A return to dealmaking for Epicor?

Contact: Ben Kolada

After Apax Partners combined ERP giants Epicor Software and Activant Solutions last year, the new firm has been fairly quiet in the M&A market. Now that the dust has settled on the $2bn combination and declining revenue has been reversed, we wonder if the ‘new’ Epicor might return to the M&A market in fuller force.

Neither Activant nor Epicor had fully recouped the losses they suffered during the recession. But Apax’s Epicor announced fiscal 2012 results today that show revenue is steadily growing. On a trailing basis, Activant and Epicor combined posted revenue of $813m in the 12 months leading up to their pairing. Revenue for the just-closed fiscal year, which ended September 30, rose 5% to $855m.

After having some time to digest the merger, we wonder if the new Epicor may return to dealmaking. In their previous lives, Epicor and Activant were fairly frequent acquirers. The two companies combined had announced a dozen deals in the decade leading up to their merger. Since selling to Apax, the new Epicor has done just three, two of which were sub-$10m tuck-ins.

However, Epicor recently made a move that signals it may return to big-ticket M&A. In October, Epicor closed its $155m acquisition of ERP, SCM and BI software vendor Solarsoft Business Systems, which was doing about $90m in annual revenue.

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Hedge fund goes tender on Epicor

The largest shareholder of Epicor on Wednesday took its unsolicited bid directly to shareholders, just one day after the ERP vendor nixed the offer. Two weeks ago, hedge fund Elliott Associates offered $9.50 for each share of Epicor, giving the proposed transaction a $566m equity value and $814m enterprise value. (Elliott says the all-cash bid is not conditional on financing.) Epicor officially shot down the proposal, asked shareholders to wait for its board to review the proposal. The tender offer is set to expire in a month, but can be extended. Elliott, which began buying the stock in June, owns 10% of the equity, plus a slug of convertible notes. Epicor shares closed Wednesday up 4 cents at $6.84.

Epicor: Thanks, but no thanks

Epicor has shot down an unsolicited offer from a hedge fund, confirming a move that the market had been expecting in the wake of the credit market collapse. The ERP vendor, which is being advised by UBS, told Elliott Associates that it wasn’t interested in the two-week-old bid of $9.50 for each share of Epicor. Although shares initially approached the $9 level on the news, the stock bottomed out at $6 last week. The gigantic spread reflects widespread doubt that Elliott and Epicor would strike a deal. With about 59 million shares outstanding, Elliott’s offer values Epicor’s equity at about $566m. In addition, Epicor holds $132m in cash and $380m in debt, giving the proposed deal an enterprise value of $814m. Elliott owns 12% of Epicor. We noted even before the credit bubble burst that Elliott might have a tough sell with Epicor.

Elliott elbows Epicor

Well, that didn’t take long. Just two days after we noted who won’t be bidding for Epicor, Elliott Associates tossed an offer of $9.50 per share for Epicor. The bid comes just two months after the hedge fund disclosed a large stake and began stirring for a sale of the old-line ERP vendor. With about 59m shares outstanding, Elliott’s offer values Epicor’s equity at about $566m. Additionally, Epicor holds $132m in cash and $380m in debt, giving the proposed deal an enterprise value of $814m. Epicor, which has seen substantial executive turnover this year, has struggled to record growth recently. However, the business has two attractive assets: a healthy maintenance revenue stream and solid cash-flow generation. Epicor shares closed Wednesday at $8.93, their highest level since mid-April.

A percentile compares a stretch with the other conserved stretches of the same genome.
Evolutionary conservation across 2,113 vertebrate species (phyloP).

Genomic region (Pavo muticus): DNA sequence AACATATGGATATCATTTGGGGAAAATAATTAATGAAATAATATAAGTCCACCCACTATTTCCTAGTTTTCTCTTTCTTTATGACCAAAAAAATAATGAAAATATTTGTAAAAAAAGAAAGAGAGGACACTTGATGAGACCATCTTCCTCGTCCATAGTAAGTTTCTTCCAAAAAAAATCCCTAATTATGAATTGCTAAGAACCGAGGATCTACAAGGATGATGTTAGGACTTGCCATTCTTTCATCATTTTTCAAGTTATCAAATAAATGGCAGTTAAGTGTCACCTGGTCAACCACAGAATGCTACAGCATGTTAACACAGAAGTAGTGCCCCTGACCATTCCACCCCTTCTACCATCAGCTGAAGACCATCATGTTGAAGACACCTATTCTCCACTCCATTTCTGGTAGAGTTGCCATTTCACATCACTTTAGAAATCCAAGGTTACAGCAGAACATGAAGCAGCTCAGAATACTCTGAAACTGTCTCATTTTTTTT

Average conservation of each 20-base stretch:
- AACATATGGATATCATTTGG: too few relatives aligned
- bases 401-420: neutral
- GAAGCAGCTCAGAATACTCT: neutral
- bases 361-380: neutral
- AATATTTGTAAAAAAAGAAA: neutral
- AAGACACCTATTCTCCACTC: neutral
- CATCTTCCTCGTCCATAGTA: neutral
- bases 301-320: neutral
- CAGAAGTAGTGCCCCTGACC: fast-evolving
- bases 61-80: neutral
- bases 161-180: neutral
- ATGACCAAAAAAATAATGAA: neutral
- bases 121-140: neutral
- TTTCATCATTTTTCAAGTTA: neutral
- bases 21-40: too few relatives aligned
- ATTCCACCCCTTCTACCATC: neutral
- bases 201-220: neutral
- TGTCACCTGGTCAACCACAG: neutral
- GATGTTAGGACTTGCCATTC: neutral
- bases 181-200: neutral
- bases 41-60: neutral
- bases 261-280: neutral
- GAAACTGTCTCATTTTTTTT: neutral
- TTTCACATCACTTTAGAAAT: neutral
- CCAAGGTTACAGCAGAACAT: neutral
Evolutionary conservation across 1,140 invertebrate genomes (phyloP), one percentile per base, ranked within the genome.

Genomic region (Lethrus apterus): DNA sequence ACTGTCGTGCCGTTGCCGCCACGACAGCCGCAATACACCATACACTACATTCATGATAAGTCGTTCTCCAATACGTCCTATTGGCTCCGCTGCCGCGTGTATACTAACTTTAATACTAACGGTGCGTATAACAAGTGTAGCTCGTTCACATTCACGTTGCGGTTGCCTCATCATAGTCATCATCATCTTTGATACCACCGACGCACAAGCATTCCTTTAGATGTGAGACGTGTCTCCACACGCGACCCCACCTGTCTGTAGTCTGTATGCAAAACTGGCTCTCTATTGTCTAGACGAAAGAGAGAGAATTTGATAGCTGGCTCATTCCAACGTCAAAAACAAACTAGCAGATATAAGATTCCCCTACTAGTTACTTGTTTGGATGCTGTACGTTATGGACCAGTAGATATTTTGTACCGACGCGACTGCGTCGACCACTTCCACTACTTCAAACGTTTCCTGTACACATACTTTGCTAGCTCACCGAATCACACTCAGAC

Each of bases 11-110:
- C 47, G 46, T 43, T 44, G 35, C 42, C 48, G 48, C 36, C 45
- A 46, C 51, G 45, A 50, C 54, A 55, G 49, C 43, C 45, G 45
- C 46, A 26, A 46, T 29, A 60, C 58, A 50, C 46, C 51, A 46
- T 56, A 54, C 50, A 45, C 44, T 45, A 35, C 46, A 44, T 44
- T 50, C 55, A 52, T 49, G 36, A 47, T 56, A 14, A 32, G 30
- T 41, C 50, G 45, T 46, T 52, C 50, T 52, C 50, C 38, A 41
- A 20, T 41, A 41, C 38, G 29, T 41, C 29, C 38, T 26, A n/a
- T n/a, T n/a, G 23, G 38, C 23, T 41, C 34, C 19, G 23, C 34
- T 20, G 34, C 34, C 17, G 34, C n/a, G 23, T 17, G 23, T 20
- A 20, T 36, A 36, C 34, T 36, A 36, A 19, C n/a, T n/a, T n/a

Who’s not shopping for Epicor

In virtually any other credit market, we’d be tempted to hold out old-line ERP vendor Epicor Software as an exemplary buyout candidate. The company will do about $530m in revenue this year, with $200m of that coming in the easily bankable form of software maintenance fees. (And the company is hardly expensive, with an enterprise value that’s just 3.7x this year’s maintenance revenue.) Moreover, it’ll throw off some $65m in cash flow in 2008 to help cover a hypothetical leveraged buyout.

But as we said, these are not normal days for debt. So in our report last week on an activist hedge fund pushing the company to pursue ‘strategic alternatives,’ we focused on the strategic buyers that might be interested in – and could afford – Epicor. They are, in order of likelihood: Microsoft, Oracle and SAP. Truth be told, though, none of those acquirers seems likely. And while we’re scratching potential suitors for Epicor, we can go ahead and erase M2 Technology Partners.

The buyout firm, which launched in mid-June with backing from Accel-KKR, is headed by Mark Duffell and Michael Piraino, who served as Epicor’s COO and CFO, respectively, until earlier this year. We understand that M2 is exploring other opportunities in the business applications market, and may well have its inaugural investment signed, sealed and delivered by the end of the year. It won’t be Duffell and Piraino’s old shop Epicor, but just think how much time they’d save on due diligence if it were.

Significant ERP deals

Date Acquirer Target Price
December 2000 Microsoft Great Plains Software $1.1bn
May 2002 Microsoft Navision $1.3bn
June 2003 PeopleSoft JD Edwards $1.75bn
December 2004 Oracle PeopleSoft $10.46bn
June 2005 Lawson Intentia International $449m
November 2005 Golden Gate Capital Geac Computer $1bn
January 2008 Unit 4 Agresso Group Coda $314m

Source: The 451 M&A KnowledgeBase